In addition, “DCNR provides no discussion in the 2016 Plan of its fiduciary duties as trustee under Section 27 in managing our State Forest trust assets; DCNR provides no evaluation in the 2016 Plan of how it has complied with its fiduciary duties as trustee of our State Forest trust assets under the prior plan; and DCNR articulates no specific actions in the 2016 Plan that it will take to comply with its fiduciary duties as trustee of our State Forest trust assets in the future; in particular, DCNR does not describe any actions that it will take to remedy the degradation, diminution and depletion of the State Forest public natural resources that has and will continue to occur under existing leases for the extraction and sale of State Forest oil and gas.”
As a fiduciary under the Environmental Right Amendment, PEDF said, “the Commonwealth has a duty to act toward the corpus of the trust – the public natural resources – with prudence, loyalty, and impartiality.” which they have not in this case.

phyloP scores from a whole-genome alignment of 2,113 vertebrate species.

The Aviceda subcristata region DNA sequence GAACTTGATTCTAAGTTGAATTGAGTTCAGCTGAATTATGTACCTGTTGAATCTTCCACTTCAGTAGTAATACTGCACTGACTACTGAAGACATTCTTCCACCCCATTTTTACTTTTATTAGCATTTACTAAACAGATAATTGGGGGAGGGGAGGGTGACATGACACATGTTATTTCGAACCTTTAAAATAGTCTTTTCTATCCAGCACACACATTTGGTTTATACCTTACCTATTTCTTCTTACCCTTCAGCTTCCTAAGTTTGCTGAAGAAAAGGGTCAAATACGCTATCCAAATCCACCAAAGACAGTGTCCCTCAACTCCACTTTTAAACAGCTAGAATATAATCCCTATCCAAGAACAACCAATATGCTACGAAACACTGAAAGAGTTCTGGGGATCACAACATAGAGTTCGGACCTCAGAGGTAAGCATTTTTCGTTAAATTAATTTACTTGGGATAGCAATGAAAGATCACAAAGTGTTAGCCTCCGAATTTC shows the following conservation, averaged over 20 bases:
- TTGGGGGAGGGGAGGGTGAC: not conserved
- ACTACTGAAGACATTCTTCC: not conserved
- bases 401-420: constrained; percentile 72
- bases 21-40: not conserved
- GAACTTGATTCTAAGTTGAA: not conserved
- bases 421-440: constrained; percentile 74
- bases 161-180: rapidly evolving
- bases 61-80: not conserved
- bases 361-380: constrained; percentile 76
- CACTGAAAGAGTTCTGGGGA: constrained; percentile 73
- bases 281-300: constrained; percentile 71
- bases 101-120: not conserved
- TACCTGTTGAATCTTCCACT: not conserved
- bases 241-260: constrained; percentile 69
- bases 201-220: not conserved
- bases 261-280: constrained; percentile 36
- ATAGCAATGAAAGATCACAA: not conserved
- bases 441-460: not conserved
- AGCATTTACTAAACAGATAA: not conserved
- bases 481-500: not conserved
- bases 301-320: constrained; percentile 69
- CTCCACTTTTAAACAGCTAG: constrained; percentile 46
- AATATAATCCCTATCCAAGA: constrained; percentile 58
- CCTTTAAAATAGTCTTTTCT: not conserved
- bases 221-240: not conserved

From 2008 to 2010, DCNR was required to lease almost 139,000 acres of State Forest land for Marcellus Shale natural gas extraction and the Governor and General Assembly used those funds to balance the state General Fund budget and directly pay for the operations of DCNR.
At the same time, the extraction of natural gas caused immediate and long-term degradation of the State Forest, PEDF said.  
PEDF pointed to the 2014 and 2018 Shale Gas Monitoring Reports prepared by DCNR which noted-- “... natural gas development on State Forest land, ‘especially at the scale seen in the modern shale-gas era, affects a variety of forest resources and value, such as recreational opportunities, the forest’s wild character, scenic beauty, and plan and wildlife habitat.’”
Among the impacts PEDF pointed to from Shale gas development since 2008 were--
-- Converted 1,770 acres of State Forest land from forest to shale gas infrastructure;
-- Construction of 265 infrastructure pads;